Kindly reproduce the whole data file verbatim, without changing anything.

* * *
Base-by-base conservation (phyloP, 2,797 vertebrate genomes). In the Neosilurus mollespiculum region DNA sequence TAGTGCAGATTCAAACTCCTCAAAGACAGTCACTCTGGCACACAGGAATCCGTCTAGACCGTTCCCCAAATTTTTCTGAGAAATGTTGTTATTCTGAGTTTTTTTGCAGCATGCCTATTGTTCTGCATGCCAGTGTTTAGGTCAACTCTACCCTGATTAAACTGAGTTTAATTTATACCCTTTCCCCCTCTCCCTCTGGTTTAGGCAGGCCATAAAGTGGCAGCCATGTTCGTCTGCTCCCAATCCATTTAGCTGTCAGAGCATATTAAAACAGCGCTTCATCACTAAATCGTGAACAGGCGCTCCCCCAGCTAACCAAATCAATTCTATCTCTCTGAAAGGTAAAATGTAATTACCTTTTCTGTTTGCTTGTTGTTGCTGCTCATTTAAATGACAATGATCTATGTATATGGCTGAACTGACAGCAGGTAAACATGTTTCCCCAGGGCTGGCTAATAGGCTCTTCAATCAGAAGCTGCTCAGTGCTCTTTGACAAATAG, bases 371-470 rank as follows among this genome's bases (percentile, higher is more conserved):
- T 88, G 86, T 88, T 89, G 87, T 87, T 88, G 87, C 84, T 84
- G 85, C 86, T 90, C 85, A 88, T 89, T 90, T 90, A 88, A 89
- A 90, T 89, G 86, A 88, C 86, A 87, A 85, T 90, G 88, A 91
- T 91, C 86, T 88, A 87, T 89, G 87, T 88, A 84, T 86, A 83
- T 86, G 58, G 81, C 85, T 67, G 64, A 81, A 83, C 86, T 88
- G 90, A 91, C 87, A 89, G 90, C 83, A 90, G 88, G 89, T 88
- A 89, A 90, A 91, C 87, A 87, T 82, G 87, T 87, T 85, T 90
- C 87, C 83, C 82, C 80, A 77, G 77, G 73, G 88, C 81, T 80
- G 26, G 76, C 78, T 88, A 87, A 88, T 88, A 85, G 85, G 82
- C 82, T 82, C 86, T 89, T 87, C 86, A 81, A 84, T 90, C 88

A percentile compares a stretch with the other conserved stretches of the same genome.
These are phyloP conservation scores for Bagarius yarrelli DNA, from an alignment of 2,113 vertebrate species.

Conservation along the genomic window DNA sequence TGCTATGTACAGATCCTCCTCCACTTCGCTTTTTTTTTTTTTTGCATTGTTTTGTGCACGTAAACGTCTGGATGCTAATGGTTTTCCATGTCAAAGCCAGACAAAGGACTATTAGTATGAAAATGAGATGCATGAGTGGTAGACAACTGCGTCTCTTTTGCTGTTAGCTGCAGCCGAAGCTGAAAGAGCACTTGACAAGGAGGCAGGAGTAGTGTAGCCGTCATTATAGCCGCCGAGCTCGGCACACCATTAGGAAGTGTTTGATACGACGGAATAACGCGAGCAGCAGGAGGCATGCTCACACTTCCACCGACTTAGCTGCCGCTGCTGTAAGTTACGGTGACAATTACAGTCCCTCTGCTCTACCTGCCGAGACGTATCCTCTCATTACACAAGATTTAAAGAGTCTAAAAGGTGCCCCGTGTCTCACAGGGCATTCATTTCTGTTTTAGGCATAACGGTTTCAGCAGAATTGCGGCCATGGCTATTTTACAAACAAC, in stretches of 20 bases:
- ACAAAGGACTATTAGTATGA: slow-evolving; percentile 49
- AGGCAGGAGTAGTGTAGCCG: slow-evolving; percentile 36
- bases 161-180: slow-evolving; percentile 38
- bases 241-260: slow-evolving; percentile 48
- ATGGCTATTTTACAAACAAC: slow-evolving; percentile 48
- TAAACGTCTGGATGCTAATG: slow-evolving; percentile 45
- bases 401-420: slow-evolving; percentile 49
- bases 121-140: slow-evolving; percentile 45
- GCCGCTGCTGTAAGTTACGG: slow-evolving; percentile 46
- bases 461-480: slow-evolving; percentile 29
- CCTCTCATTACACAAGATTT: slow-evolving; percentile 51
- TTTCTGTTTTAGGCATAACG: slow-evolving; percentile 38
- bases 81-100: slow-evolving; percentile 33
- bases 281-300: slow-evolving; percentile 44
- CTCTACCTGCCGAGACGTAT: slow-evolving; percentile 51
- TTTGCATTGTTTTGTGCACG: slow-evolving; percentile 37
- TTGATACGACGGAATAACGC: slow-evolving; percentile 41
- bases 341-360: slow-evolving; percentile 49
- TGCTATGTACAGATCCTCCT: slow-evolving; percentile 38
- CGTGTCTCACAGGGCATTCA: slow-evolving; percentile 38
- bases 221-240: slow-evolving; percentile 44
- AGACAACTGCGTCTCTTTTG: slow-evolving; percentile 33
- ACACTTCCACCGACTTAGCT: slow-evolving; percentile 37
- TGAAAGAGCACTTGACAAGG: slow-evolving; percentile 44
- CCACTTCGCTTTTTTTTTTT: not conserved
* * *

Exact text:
Base-by-base conservation (phyloP, 2,797 vertebrate genomes). In the Neosilurus mollespiculum region DNA sequence TAGTGCAGATTCAAACTCCTCAAAGACAGTCACTCTGGCACACAGGAATCCGTCTAGACCGTTCCCCAAATTTTTCTGAGAAATGTTGTTATTCTGAGTTTTTTTGCAGCATGCCTATTGTTCTGCATGCCAGTGTTTAGGTCAACTCTACCCTGATTAAACTGAGTTTAATTTATACCCTTTCCCCCTCTCCCTCTGGTTTAGGCAGGCCATAAAGTGGCAGCCATGTTCGTCTGCTCCCAATCCATTTAGCTGTCAGAGCATATTAAAACAGCGCTTCATCACTAAATCGTGAACAGGCGCTCCCCCAGCTAACCAAATCAATTCTATCTCTCTGAAAGGTAAAATGTAATTACCTTTTCTGTTTGCTTGTTGTTGCTGCTCATTTAAATGACAATGATCTATGTATATGGCTGAACTGACAGCAGGTAAACATGTTTCCCCAGGGCTGGCTAATAGGCTCTTCAATCAGAAGCTGCTCAGTGCTCTTTGACAAATAG, bases 371-470 rank as follows among this genome's bases (percentile, higher is more conserved):
- T 88, G 86, T 88, T 89, G 87, T 87, T 88, G 87, C 84, T 84
- G 85, C 86, T 90, C 85, A 88, T 89, T 90, T 90, A 88, A 89
- A 90, T 89, G 86, A 88, C 86, A 87, A 85, T 90, G 88, A 91
- T 91, C 86, T 88, A 87, T 89, G 87, T 88, A 84, T 86, A 83
- T 86, G 58, G 81, C 85, T 67, G 64, A 81, A 83, C 86, T 88
- G 90, A 91, C 87, A 89, G 90, C 83, A 90, G 88, G 89, T 88
- A 89, A 90, A 91, C 87, A 87, T 82, G 87, T 87, T 85, T 90
- C 87, C 83, C 82, C 80, A 77, G 77, G 73, G 88, C 81, T 80
- G 26, G 76, C 78, T 88, A 87, A 88, T 88, A 85, G 85, G 82
- C 82, T 82, C 86, T 89, T 87, C 86, A 81, A 84, T 90, C 88

A percentile compares a stretch with the other conserved stretches of the same genome.
These are phyloP conservation scores for Bagarius yarrelli DNA, from an alignment of 2,113 vertebrate species.

Conservation along the genomic window DNA sequence TGCTATGTACAGATCCTCCTCCACTTCGCTTTTTTTTTTTTTTGCATTGTTTTGTGCACGTAAACGTCTGGATGCTAATGGTTTTCCATGTCAAAGCCAGACAAAGGACTATTAGTATGAAAATGAGATGCATGAGTGGTAGACAACTGCGTCTCTTTTGCTGTTAGCTGCAGCCGAAGCTGAAAGAGCACTTGACAAGGAGGCAGGAGTAGTGTAGCCGTCATTATAGCCGCCGAGCTCGGCACACCATTAGGAAGTGTTTGATACGACGGAATAACGCGAGCAGCAGGAGGCATGCTCACACTTCCACCGACTTAGCTGCCGCTGCTGTAAGTTACGGTGACAATTACAGTCCCTCTGCTCTACCTGCCGAGACGTATCCTCTCATTACACAAGATTTAAAGAGTCTAAAAGGTGCCCCGTGTCTCACAGGGCATTCATTTCTGTTTTAGGCATAACGGTTTCAGCAGAATTGCGGCCATGGCTATTTTACAAACAAC, in stretches of 20 bases:
- ACAAAGGACTATTAGTATGA: slow-evolving; percentile 49
- AGGCAGGAGTAGTGTAGCCG: slow-evolving; percentile 36
- bases 161-180: slow-evolving; percentile 38
- bases 241-260: slow-evolving; percentile 48
- ATGGCTATTTTACAAACAAC: slow-evolving; percentile 48
- TAAACGTCTGGATGCTAATG: slow-evolving; percentile 45
- bases 401-420: slow-evolving; percentile 49
- bases 121-140: slow-evolving; percentile 45
- GCCGCTGCTGTAAGTTACGG: slow-evolving; percentile 46
- bases 461-480: slow-evolving; percentile 29
- CCTCTCATTACACAAGATTT: slow-evolving; percentile 51
- TTTCTGTTTTAGGCATAACG: slow-evolving; percentile 38
- bases 81-100: slow-evolving; percentile 33
- bases 281-300: slow-evolving; percentile 44
- CTCTACCTGCCGAGACGTAT: slow-evolving; percentile 51
- TTTGCATTGTTTTGTGCACG: slow-evolving; percentile 37
- TTGATACGACGGAATAACGC: slow-evolving; percentile 41
- bases 341-360: slow-evolving; percentile 49
- TGCTATGTACAGATCCTCCT: slow-evolving; percentile 38
- CGTGTCTCACAGGGCATTCA: slow-evolving; percentile 38
- bases 221-240: slow-evolving; percentile 44
- AGACAACTGCGTCTCTTTTG: slow-evolving; percentile 33
- ACACTTCCACCGACTTAGCT: slow-evolving; percentile 37
- TGAAAGAGCACTTGACAAGG: slow-evolving; percentile 44
- CCACTTCGCTTTTTTTTTTT: not conserved